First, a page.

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Posted by: A Waco Farmer
On the Fourth of July, my family went to the movies to watch Ratatouille.

For an insightful review, let me direct you to Thomas Hibbs via NRO here.

For the most part, I agree with Hibbs (a friend and an authority on American cinema), who called Ratatouille "a smart, funny, well-made film." However, I must admit that I liked it slightly less than he did.

Even Hibbs complained that the film "dragg[ed] a bit toward the end." I rue the day filmmakers decided that all fine films must be two hours long. Sometimes a story about a rat who can talk and cook and transform a sagging Paris restaurant just might be more appropriately told in ninety minutes.

Perhaps the length is my main gripe. Or perhaps the movie lost me when the whole colony of rats took over the kitchen to save the day. One cooking rat I can buy. A whole army of cooking rats stretches my credulity.

Anyhow, I have not walked out of a Pixar film less excited since Monsters, Inc. I will not be counting the days until the DVD release.

Having said that, a less-appealing Pixar film is still magic.

I wholeheartedly agree with Hibbs in his interest in and admiration for director Brad Bird (The Incredibles).

Hibbs writes:

Like The Incredibles, Ratatouille is really about nobility or excellence in a democratic setting: Not everyone has equal talent or ability but there is no predicting, on the basis of class or nationality, where talent might arise. Fortunately, for moviegoers, there is still some talent left in Hollywood.

Well said.

Read here for other Bosque Boys thoughts on the Incredibles, Cars and Pixar.
Posted by: A Waco Farmer
This Friday, I finally found the time to see Knocked Up, which, by the way, exceeded the 100-million-dollar threshold in box office receipts this weekend.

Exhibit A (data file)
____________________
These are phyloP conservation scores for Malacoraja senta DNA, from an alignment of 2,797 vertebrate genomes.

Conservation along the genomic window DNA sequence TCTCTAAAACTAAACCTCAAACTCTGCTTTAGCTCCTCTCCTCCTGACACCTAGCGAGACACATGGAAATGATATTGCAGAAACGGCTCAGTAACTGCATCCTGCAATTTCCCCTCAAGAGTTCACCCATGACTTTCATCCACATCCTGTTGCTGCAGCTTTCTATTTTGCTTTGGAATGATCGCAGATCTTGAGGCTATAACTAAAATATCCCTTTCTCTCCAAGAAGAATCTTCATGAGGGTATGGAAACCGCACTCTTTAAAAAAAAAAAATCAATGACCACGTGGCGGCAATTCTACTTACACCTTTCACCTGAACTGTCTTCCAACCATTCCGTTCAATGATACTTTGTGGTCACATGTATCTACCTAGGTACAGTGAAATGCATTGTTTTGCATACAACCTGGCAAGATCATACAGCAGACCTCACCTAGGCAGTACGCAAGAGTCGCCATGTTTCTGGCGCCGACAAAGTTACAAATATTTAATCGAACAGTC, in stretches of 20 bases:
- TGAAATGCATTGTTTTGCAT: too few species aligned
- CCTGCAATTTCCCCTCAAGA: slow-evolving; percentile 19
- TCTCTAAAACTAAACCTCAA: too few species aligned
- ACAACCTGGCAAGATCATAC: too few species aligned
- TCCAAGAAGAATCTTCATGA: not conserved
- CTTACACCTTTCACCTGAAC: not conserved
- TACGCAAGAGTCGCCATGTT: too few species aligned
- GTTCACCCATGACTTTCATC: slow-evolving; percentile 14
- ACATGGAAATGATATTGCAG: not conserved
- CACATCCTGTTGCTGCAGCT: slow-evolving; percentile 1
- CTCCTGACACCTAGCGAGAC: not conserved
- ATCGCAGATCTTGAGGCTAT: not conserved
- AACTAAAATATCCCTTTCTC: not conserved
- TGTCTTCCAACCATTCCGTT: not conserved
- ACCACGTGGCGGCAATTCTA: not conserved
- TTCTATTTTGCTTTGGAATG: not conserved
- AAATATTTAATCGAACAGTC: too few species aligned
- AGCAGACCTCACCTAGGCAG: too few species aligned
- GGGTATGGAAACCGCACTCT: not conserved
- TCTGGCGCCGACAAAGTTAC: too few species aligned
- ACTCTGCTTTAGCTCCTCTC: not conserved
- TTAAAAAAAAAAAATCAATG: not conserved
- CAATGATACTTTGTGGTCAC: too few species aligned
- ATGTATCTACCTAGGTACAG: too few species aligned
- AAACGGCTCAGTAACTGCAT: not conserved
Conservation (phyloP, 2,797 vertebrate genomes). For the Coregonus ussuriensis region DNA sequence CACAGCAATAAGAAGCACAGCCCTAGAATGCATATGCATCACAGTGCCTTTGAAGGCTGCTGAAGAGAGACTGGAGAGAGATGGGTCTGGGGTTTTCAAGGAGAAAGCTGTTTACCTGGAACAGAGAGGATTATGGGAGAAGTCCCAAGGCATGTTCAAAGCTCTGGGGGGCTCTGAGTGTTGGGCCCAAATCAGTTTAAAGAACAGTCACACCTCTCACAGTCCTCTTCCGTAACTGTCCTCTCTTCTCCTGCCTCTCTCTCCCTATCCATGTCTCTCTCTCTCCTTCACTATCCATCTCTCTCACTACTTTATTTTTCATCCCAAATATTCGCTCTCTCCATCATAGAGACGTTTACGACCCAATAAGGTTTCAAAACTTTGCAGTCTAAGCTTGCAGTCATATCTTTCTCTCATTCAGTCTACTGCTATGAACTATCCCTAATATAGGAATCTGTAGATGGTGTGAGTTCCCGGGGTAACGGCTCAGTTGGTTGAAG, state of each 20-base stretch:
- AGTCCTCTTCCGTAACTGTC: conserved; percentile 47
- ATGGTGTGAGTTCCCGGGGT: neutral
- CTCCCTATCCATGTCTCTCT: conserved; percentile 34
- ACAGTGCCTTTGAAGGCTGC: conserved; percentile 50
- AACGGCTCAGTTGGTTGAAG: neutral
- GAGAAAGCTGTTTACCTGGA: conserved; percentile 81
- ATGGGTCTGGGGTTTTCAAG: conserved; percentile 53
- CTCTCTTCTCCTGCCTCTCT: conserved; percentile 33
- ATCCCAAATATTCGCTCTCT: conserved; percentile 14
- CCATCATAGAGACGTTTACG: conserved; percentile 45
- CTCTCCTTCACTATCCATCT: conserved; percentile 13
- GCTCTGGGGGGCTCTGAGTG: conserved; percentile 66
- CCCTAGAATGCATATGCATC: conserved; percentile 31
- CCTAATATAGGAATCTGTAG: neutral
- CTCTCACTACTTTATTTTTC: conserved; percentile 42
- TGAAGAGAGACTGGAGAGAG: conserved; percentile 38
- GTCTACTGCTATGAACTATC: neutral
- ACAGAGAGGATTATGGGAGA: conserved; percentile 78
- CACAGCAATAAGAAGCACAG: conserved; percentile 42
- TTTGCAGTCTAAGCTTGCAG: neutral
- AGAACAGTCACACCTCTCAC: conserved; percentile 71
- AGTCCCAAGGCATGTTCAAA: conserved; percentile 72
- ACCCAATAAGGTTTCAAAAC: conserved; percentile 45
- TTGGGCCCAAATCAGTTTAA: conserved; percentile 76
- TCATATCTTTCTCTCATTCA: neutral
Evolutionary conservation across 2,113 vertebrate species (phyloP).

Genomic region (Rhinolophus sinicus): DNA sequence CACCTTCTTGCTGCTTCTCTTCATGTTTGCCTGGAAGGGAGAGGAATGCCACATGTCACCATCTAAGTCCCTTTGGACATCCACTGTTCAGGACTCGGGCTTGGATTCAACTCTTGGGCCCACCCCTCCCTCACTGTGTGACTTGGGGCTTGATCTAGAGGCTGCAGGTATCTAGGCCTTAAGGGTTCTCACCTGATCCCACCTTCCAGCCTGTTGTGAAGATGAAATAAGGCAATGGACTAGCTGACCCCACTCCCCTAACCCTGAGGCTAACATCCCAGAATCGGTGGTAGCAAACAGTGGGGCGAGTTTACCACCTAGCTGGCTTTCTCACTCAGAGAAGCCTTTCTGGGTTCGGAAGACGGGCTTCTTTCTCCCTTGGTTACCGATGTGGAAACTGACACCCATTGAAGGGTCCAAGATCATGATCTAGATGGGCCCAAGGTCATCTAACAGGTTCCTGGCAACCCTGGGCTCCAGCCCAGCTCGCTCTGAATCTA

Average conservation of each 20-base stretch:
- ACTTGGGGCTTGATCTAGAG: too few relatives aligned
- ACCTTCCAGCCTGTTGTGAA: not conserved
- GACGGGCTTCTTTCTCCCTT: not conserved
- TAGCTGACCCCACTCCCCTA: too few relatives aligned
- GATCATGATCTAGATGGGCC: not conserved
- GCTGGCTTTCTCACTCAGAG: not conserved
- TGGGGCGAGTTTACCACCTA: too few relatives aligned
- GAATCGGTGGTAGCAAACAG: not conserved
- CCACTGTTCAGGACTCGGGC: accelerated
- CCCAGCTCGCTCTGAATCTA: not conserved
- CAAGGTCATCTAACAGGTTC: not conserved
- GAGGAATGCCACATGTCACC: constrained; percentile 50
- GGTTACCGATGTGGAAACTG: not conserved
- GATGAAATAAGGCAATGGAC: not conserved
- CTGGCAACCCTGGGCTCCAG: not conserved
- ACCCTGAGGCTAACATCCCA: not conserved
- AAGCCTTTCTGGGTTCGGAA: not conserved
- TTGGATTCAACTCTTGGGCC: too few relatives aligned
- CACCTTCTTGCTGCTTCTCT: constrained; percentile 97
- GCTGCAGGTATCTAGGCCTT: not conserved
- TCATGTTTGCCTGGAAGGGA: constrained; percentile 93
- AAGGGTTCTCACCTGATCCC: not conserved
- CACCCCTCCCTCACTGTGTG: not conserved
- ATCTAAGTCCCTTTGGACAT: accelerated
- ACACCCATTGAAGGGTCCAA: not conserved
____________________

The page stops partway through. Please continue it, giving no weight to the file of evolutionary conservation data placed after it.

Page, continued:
I approached the film with great expectations, having read the reviews that praised it as something of a morality tale. It is in some ways a traditional story: boy meets girl, boy wins girl, boy loses girl and then wins her back, and they drive off together into the sunset.

Much has been written about the plot of the story in which an unmarried couple opt to make room for an unexpected new life in the midst of a relatively happy if self-centered existence (in the case of the father) and a promising career at a crucial juncture (in the case of the mother). Even more surprising, the parents, who make an unlikely couple, take great pains to fall in love and form a family in hopes of providing a secure and wholesome home for the impending child.

My review in a nutshell: funny, provocative and entertaining.

However, I have one caution: what may get lost in all the talk of high moral lessons and new traditionalism is that the movie is an R-rated ribald comedy. That is, if you are thinking about taking your wife (and meeting church friends) and seeing the movie at a very public theater on a Friday night in Waco, Texas, you should know that the content of this film is exceedingly raunchy and sexually explicit.

Consider yourself warned.